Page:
Article 7 In any enterprise or establishment, at least 90% of workers hired by the employer must be Mexican. In the technical and professional categories, the workers must be Mexican, unless there are no Mexican workers in a specific specialty, in which case the employer may temporarily hire foreign workers in a proportion which does not exceed 10% of the workers in such specialty. The employer and foreign workers shall have the joint obligation to train Mexican workers in such specialty. All doctors in the service of the enterprise shall be Mexican.

This article shall not apply to directors, administrators or general managers.

Article 8 A worker is a physical person who provides personal, subordinated work to another physical or moral person.
For the purposes of this rule "work" means any human activity, whether intellectual or physical, without regard to the level of technological preparation required for each occupation or trade.

Article 9 The category of confidential employee shall depend on the nature of the duties carried out and not on the Title which may be given to the position.

Confidential duties are those related to management, inspection, oversight, and control, of a general nature, or those related to personal services for the employer within the enterprise or establishment.

Article 10 An employer is the physical or moral person who utilizes the services of one or more workers.

If a worker, by agreement or custom, utilizes the services of other workers, the employer of the former will also be that of the latter.

Article 11 The directors, administrators, managers, and other persons who carry out duties of management or administration in the enterprise or establishment are considered representatives of the employer and in such capacity bind the employer in its relations with workers.

Article 12 An intermediary is a person who hires or intervenes in the hiring of one or more persons for the furnishing of services to an employer.

Article 13 Established enterprises who may contract work to be carried out with their own resources, and which resources are sufficient to comply with such obligations as may arise from their relations with workers, shall not be considered intermediaries but employers. Otherwise, such enterprises shall be jointly liable with the persons who directly benefit from such work or services, for obligations contracted with workers.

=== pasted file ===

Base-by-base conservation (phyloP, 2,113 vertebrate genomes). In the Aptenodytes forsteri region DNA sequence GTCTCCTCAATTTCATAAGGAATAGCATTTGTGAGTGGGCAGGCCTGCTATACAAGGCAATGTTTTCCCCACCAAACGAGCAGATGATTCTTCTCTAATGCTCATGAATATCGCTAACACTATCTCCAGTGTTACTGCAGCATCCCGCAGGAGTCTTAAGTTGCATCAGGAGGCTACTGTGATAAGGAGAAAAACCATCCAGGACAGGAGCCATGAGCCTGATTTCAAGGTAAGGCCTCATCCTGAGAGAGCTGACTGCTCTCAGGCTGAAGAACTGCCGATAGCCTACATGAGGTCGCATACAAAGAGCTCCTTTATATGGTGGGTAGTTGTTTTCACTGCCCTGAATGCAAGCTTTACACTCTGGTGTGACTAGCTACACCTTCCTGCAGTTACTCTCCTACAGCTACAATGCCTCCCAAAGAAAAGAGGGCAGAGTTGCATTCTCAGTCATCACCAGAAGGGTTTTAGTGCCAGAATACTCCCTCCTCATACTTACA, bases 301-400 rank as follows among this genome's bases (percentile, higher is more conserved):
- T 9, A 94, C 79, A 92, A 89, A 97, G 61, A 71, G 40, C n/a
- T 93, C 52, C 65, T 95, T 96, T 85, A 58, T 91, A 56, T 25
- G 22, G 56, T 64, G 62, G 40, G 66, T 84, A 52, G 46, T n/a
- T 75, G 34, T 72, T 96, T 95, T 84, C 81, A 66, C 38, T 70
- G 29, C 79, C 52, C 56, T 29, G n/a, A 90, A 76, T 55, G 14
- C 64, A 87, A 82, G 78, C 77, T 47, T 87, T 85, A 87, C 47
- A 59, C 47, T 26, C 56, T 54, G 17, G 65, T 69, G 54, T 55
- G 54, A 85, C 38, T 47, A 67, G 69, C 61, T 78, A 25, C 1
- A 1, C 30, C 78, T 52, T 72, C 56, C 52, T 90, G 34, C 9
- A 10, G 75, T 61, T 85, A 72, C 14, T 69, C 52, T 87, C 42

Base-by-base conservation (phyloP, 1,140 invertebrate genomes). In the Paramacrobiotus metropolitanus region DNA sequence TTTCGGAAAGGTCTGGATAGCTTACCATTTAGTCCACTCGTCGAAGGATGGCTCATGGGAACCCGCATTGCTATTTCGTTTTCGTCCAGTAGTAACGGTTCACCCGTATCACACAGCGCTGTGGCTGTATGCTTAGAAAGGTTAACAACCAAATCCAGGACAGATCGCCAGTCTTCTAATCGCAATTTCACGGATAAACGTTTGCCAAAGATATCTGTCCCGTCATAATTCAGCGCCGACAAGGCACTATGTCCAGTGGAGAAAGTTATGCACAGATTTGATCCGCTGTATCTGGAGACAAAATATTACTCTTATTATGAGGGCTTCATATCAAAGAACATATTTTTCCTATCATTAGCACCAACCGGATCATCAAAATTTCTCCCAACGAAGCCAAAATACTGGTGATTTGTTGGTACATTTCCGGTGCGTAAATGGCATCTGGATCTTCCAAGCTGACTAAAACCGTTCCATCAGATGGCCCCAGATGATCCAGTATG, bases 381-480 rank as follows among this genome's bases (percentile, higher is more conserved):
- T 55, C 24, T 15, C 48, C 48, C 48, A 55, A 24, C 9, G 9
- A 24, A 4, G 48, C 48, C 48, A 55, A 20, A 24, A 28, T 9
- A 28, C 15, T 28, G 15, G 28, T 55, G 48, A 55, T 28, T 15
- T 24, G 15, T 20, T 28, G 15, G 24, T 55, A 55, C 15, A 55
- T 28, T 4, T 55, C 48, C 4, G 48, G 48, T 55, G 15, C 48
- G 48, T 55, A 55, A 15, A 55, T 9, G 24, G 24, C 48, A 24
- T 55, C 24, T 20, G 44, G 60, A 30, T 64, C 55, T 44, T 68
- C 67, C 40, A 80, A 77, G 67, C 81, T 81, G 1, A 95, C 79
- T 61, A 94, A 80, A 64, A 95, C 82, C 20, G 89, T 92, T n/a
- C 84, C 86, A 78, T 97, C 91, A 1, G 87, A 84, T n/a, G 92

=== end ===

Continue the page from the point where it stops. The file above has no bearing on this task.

Article 14 Persons who may use intermediaries to hire workers shall be responsible for any obligations which may arise from this law and from the services furnished.

Workers shall have the following rights:

I. They shall furnish their services under the same employment conditions and shall have the same rights corresponding to the workers who may carry out similar work in the enterprise or establishment; and

II. The intermediary shall not receive any compensation or commission charged against the workers' wages.

Article 15 Enterprises who may carry out work or perform services exclusively or principally for another enterprise, without their own adequate resources as set forth in article 13, shall be subject to the following rules:

I. The enterprise which benefits from such work or services shall be jointly liable for obligations contracted with the workers; and

II. The workers employed in the carrying out of the work or services provided shall have the right to enjoy employment conditions proportional to those enjoyed by workers who carry out similar work in the enterprise which benefits therefrom. 

To determine what is proportional, there shall be taken into consideration any differences which exist in the minimum wages which are effective in the geographical areas in which the two enterprises are located, as well as any other circumstances which may affect employment conditions.

Article 16 For the purposes of labor rules, "enterprise" shall mean the economic unit which produces or distributes goods or services and "establishment" shall mean the technical entity which, as a branch, agency, or other similar entity, is an integral part of and contributes to the achievement of the goals of the enterprise.

Article 17 In the absence of an express provision in the Constitution, this law or its regulations, or in the treaties referred to in article 6, consideration shall be given to other provisions of such laws which govern similar cases, the general principles arising therefrom, general legal principles, general principles of social justice arising under article 123 of the Constitution, binding case law, custom, and equity.

Article 18 In interpreting labor rules, the objectives set forth in articles 2 and 3 shall be taken into consideration. In cases of doubt, precedence shall be given to the interpretation most favorable to the workers.

Article 19 No act or outcome related to the enforcement of labor rules shall be the basis for any tax whatsoever.

TITLE II -- INDIVIDUAL EMPLOYMENT RELATIONS

CHAPTER I--GENERAL PROVISIONS


Article 20 An employment relationship, whatever the act from which it arises, means the furnishing of subordinated personal services in return for the payment of a wage.

An individual employment contract, whatever its form or name, is that by which one person obligates himself to furnish subordinated personal services to another, in return for the payment of a wage.

The furnishing of the services referred to in the first paragraph, or pursuant to an executed contract, shall have the same legal effects.

Article 21 An employment contract and relationship shall be presumed to exist between the person who furnishes the personal services and the person who receives them.